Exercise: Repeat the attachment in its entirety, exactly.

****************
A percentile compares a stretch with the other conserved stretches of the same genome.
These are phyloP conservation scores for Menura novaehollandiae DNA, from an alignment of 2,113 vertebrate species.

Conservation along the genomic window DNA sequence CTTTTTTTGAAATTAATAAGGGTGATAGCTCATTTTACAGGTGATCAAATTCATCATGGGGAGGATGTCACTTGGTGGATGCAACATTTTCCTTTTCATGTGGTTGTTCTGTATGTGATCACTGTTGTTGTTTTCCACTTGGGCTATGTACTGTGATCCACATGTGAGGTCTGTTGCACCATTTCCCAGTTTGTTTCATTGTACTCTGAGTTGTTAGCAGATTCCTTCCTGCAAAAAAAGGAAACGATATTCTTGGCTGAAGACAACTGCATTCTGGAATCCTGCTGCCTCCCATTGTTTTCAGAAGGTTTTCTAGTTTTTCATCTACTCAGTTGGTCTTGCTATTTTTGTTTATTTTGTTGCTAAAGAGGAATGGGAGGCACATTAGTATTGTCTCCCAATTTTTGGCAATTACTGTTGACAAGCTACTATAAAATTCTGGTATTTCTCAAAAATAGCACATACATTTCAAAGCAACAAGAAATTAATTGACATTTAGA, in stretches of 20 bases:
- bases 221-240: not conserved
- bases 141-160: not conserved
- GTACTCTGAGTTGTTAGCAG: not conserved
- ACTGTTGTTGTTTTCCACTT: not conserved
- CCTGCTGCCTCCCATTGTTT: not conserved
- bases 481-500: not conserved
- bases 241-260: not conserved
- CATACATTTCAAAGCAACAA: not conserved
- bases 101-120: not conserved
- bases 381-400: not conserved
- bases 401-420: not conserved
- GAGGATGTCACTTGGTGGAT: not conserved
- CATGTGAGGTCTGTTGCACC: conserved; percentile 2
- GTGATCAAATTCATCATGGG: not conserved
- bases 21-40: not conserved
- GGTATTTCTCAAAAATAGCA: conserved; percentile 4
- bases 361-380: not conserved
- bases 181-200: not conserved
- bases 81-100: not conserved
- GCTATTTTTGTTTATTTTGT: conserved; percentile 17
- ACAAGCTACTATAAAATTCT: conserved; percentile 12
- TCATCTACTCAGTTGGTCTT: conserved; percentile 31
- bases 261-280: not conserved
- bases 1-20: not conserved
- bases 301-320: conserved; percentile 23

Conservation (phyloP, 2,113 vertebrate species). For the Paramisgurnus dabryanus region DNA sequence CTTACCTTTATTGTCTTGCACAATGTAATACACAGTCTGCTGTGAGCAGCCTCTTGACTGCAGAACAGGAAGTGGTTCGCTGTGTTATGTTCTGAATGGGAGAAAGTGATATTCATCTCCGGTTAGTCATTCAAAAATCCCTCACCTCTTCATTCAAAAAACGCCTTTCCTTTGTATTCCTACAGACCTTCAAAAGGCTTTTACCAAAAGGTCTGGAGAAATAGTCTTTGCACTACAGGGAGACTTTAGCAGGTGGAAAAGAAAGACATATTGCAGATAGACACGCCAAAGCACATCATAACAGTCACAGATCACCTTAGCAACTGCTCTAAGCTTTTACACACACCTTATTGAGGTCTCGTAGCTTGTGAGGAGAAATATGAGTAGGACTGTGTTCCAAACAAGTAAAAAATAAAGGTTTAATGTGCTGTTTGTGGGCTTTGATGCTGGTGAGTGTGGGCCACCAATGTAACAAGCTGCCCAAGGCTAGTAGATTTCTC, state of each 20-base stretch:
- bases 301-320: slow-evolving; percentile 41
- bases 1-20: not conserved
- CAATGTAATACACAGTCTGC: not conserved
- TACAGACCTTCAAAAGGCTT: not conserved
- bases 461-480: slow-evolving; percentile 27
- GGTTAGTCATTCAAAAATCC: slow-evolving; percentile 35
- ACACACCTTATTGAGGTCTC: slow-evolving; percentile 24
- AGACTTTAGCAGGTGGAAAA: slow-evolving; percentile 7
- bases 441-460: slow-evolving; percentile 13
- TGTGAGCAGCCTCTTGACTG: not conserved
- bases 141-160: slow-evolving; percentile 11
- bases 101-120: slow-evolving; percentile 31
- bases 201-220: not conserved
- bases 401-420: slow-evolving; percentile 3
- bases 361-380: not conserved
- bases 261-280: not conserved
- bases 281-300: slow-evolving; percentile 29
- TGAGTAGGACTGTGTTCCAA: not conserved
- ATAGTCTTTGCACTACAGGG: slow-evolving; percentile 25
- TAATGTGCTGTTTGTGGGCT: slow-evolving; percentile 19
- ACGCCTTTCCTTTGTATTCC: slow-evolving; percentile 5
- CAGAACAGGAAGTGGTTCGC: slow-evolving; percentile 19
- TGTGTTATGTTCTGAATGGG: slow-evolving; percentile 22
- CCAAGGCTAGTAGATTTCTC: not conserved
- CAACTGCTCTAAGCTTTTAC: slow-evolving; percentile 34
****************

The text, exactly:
A percentile compares a stretch with the other conserved stretches of the same genome.
These are phyloP conservation scores for Menura novaehollandiae DNA, from an alignment of 2,113 vertebrate species.

Conservation along the genomic window DNA sequence CTTTTTTTGAAATTAATAAGGGTGATAGCTCATTTTACAGGTGATCAAATTCATCATGGGGAGGATGTCACTTGGTGGATGCAACATTTTCCTTTTCATGTGGTTGTTCTGTATGTGATCACTGTTGTTGTTTTCCACTTGGGCTATGTACTGTGATCCACATGTGAGGTCTGTTGCACCATTTCCCAGTTTGTTTCATTGTACTCTGAGTTGTTAGCAGATTCCTTCCTGCAAAAAAAGGAAACGATATTCTTGGCTGAAGACAACTGCATTCTGGAATCCTGCTGCCTCCCATTGTTTTCAGAAGGTTTTCTAGTTTTTCATCTACTCAGTTGGTCTTGCTATTTTTGTTTATTTTGTTGCTAAAGAGGAATGGGAGGCACATTAGTATTGTCTCCCAATTTTTGGCAATTACTGTTGACAAGCTACTATAAAATTCTGGTATTTCTCAAAAATAGCACATACATTTCAAAGCAACAAGAAATTAATTGACATTTAGA, in stretches of 20 bases:
- bases 221-240: not conserved
- bases 141-160: not conserved
- GTACTCTGAGTTGTTAGCAG: not conserved
- ACTGTTGTTGTTTTCCACTT: not conserved
- CCTGCTGCCTCCCATTGTTT: not conserved
- bases 481-500: not conserved
- bases 241-260: not conserved
- CATACATTTCAAAGCAACAA: not conserved
- bases 101-120: not conserved
- bases 381-400: not conserved
- bases 401-420: not conserved
- GAGGATGTCACTTGGTGGAT: not conserved
- CATGTGAGGTCTGTTGCACC: conserved; percentile 2
- GTGATCAAATTCATCATGGG: not conserved
- bases 21-40: not conserved
- GGTATTTCTCAAAAATAGCA: conserved; percentile 4
- bases 361-380: not conserved
- bases 181-200: not conserved
- bases 81-100: not conserved
- GCTATTTTTGTTTATTTTGT: conserved; percentile 17
- ACAAGCTACTATAAAATTCT: conserved; percentile 12
- TCATCTACTCAGTTGGTCTT: conserved; percentile 31
- bases 261-280: not conserved
- bases 1-20: not conserved
- bases 301-320: conserved; percentile 23

Conservation (phyloP, 2,113 vertebrate species). For the Paramisgurnus dabryanus region DNA sequence CTTACCTTTATTGTCTTGCACAATGTAATACACAGTCTGCTGTGAGCAGCCTCTTGACTGCAGAACAGGAAGTGGTTCGCTGTGTTATGTTCTGAATGGGAGAAAGTGATATTCATCTCCGGTTAGTCATTCAAAAATCCCTCACCTCTTCATTCAAAAAACGCCTTTCCTTTGTATTCCTACAGACCTTCAAAAGGCTTTTACCAAAAGGTCTGGAGAAATAGTCTTTGCACTACAGGGAGACTTTAGCAGGTGGAAAAGAAAGACATATTGCAGATAGACACGCCAAAGCACATCATAACAGTCACAGATCACCTTAGCAACTGCTCTAAGCTTTTACACACACCTTATTGAGGTCTCGTAGCTTGTGAGGAGAAATATGAGTAGGACTGTGTTCCAAACAAGTAAAAAATAAAGGTTTAATGTGCTGTTTGTGGGCTTTGATGCTGGTGAGTGTGGGCCACCAATGTAACAAGCTGCCCAAGGCTAGTAGATTTCTC, state of each 20-base stretch:
- bases 301-320: slow-evolving; percentile 41
- bases 1-20: not conserved
- CAATGTAATACACAGTCTGC: not conserved
- TACAGACCTTCAAAAGGCTT: not conserved
- bases 461-480: slow-evolving; percentile 27
- GGTTAGTCATTCAAAAATCC: slow-evolving; percentile 35
- ACACACCTTATTGAGGTCTC: slow-evolving; percentile 24
- AGACTTTAGCAGGTGGAAAA: slow-evolving; percentile 7
- bases 441-460: slow-evolving; percentile 13
- TGTGAGCAGCCTCTTGACTG: not conserved
- bases 141-160: slow-evolving; percentile 11
- bases 101-120: slow-evolving; percentile 31
- bases 201-220: not conserved
- bases 401-420: slow-evolving; percentile 3
- bases 361-380: not conserved
- bases 261-280: not conserved
- bases 281-300: slow-evolving; percentile 29
- TGAGTAGGACTGTGTTCCAA: not conserved
- ATAGTCTTTGCACTACAGGG: slow-evolving; percentile 25
- TAATGTGCTGTTTGTGGGCT: slow-evolving; percentile 19
- ACGCCTTTCCTTTGTATTCC: slow-evolving; percentile 5
- CAGAACAGGAAGTGGTTCGC: slow-evolving; percentile 19
- TGTGTTATGTTCTGAATGGG: slow-evolving; percentile 22
- CCAAGGCTAGTAGATTTCTC: not conserved
- CAACTGCTCTAAGCTTTTAC: slow-evolving; percentile 34